Complete the assignment by answering each question in paragraph form. Answers need to be complete and comprehensive, demonstrating that you paid attention to the film and thought about what was shown on the screen. You may use more than one paragraph if necessary. Be sure that the topic sentence of your first paragraph uses keywords from the question. All responses should be in complete sentences using proper spelling, grammar, and punctuation.

There are many different ways that the Worksheet can be employed in class. For example, instead of having each student provide a written response to the Worksheet, the questions can serve as the basis for a class discussion. Students can also be separated into groups of four or fewer, with each group being asked to give an oral presentation in response to a question on the Worksheet. For middle school or junior high school classes, the Worksheet can be simplified by eliminating some of the questions or by only requiring a single device of fiction to be discussed (Question #11) and by reducing the number of themes to be derived from the film (Question #10).





Some movie worksheets contain questions about random scenes in the movie to test whether students have been paying attention. This ensures that students follow the movie and don’t daydream or do homework. Using this type of worksheet is clearly beneficial when the film has educational value or is going to be used to drive assignments requiring the exercise of important skills. It’s certainly much better than simply putting the DVD in the player and letting the movie run.

However, much more can be done with film study worksheets than merely ensuring that students are paying attention. Skillfully written worksheets require students to perform a literary analysis of the film’s story and point students to lessons that teachers want them to learn. Such worksheets stress the literary elements and devices of fiction traditionally taught in ELA classes. In fact, there is no need to ask any specific questions about occurrences in the movie. General questions about plot, theme, characters, imagery, symbol, etc. keep students focused and require that they know the details of the film. Moreover, when a movie worksheet requires students to perform a literary analysis, it will impress upon students the fact that movies contain stories which are similar to those found in written texts. A movie worksheet designed in this manner requires students to use thinking skills of a higher level than those required to simply remember and regurgitate incidents in the film. For this reason, TWM Learning Guides suggest movie worksheets that are specific to the film only in special circumstances.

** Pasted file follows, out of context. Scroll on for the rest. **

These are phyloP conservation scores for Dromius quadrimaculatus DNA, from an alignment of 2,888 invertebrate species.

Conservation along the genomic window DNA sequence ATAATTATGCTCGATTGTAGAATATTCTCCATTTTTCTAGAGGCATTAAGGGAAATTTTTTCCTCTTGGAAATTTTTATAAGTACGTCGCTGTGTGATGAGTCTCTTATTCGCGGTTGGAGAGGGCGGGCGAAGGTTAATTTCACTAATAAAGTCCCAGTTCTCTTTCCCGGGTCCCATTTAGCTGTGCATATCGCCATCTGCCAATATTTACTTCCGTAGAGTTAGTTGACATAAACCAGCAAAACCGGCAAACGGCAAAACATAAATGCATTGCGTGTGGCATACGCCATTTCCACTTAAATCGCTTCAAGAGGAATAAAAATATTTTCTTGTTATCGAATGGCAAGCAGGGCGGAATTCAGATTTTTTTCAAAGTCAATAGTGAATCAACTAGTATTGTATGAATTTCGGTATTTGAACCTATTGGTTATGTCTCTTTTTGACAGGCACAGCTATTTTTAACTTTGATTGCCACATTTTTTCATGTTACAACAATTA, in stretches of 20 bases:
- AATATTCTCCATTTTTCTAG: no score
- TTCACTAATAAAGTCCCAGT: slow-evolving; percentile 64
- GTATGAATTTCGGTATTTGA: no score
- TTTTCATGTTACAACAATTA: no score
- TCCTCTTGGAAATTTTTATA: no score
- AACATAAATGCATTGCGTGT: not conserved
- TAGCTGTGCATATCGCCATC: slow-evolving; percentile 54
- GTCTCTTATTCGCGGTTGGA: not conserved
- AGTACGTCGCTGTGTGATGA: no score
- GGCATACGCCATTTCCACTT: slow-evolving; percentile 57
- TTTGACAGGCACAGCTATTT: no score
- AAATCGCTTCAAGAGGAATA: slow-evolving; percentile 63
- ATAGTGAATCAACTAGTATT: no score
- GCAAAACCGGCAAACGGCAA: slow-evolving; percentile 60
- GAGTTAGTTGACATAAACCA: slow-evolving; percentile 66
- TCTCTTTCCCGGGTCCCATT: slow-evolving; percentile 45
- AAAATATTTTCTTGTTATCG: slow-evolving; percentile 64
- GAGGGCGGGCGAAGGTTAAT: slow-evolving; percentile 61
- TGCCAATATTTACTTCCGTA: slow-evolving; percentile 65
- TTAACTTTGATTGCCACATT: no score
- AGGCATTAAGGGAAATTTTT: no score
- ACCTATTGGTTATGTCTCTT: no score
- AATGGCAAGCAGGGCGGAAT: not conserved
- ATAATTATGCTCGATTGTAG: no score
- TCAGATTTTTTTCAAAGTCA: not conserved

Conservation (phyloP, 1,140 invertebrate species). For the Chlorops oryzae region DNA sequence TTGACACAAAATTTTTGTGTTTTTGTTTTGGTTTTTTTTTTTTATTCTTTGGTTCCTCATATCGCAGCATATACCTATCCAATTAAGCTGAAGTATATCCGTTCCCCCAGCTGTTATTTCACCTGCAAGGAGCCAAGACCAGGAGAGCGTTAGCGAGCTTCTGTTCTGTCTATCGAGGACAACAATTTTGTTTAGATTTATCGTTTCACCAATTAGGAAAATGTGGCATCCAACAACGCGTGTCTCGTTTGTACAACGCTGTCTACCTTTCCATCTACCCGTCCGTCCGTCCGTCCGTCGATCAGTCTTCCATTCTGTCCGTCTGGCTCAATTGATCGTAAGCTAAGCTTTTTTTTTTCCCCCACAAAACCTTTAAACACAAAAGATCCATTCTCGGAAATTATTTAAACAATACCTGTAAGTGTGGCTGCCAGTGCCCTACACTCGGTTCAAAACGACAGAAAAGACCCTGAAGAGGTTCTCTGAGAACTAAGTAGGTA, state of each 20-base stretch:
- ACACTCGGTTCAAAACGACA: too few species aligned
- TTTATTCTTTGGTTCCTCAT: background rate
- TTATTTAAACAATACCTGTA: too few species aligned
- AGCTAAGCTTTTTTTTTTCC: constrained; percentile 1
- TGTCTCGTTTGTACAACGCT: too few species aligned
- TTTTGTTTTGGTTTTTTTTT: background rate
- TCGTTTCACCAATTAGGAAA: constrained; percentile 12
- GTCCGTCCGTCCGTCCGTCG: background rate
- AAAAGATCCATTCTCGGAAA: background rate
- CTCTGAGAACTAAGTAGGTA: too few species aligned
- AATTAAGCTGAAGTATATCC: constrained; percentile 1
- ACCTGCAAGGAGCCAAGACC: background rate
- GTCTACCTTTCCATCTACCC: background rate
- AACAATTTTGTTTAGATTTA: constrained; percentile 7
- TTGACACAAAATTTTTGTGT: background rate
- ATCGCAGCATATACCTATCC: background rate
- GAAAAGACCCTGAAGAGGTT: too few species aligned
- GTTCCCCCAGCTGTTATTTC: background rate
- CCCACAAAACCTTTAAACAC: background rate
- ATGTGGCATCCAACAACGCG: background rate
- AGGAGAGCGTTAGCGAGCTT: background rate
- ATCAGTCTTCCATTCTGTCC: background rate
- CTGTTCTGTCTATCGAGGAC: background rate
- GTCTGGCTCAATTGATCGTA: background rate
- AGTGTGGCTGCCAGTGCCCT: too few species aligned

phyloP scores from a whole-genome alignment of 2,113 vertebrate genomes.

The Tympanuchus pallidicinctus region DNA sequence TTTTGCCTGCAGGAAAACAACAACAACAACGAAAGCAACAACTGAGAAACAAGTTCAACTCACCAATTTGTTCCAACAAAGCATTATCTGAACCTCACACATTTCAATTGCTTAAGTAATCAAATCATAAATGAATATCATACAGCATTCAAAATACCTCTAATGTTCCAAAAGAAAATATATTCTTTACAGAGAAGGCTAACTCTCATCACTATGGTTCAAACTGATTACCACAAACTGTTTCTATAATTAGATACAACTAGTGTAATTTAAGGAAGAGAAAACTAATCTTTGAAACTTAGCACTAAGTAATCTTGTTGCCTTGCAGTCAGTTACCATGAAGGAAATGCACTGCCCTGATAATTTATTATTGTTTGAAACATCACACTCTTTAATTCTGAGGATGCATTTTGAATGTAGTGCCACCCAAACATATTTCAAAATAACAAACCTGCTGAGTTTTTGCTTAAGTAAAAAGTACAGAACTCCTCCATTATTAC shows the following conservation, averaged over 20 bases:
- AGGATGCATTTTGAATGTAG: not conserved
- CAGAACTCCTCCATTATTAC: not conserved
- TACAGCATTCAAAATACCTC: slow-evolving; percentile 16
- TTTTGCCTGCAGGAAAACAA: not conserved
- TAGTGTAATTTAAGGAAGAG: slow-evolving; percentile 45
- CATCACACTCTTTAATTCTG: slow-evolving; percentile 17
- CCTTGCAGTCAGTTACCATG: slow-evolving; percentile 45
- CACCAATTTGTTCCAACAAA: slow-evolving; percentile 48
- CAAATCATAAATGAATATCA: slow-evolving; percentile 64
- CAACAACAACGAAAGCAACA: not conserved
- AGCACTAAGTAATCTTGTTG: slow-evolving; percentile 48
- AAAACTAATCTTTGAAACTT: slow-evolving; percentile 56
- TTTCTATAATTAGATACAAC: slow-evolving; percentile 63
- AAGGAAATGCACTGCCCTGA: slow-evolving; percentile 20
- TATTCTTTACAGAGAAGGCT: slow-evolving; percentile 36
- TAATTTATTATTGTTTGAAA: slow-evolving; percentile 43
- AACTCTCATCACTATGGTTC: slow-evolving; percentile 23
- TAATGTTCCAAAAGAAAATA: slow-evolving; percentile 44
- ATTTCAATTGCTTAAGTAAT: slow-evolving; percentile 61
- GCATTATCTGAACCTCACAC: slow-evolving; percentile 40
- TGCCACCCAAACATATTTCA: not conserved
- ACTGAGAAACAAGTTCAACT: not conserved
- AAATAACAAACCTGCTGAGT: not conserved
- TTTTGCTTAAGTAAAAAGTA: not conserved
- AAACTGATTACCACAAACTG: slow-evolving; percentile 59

TWM has developed generic movie worksheets designed to cover most types of fictional presentations. These worksheets stress the literary elements and devices of the story and engage higher level thinking skills:

These movie worksheets are designed to be modified for the abilities of the class, the curriculum goals of the teacher, the idiosyncrasies of the film, and specific literary, dramatic, or cinematic elements that the class has studied that may be evident from the movie.

Movie worksheets that require literary analysis and higher order thinking, rather than just the recollection of isolated facts, make better use of the valuable class time spent in watching a movie. It is for this reason that TWM suggests that teachers use generic film study worksheets.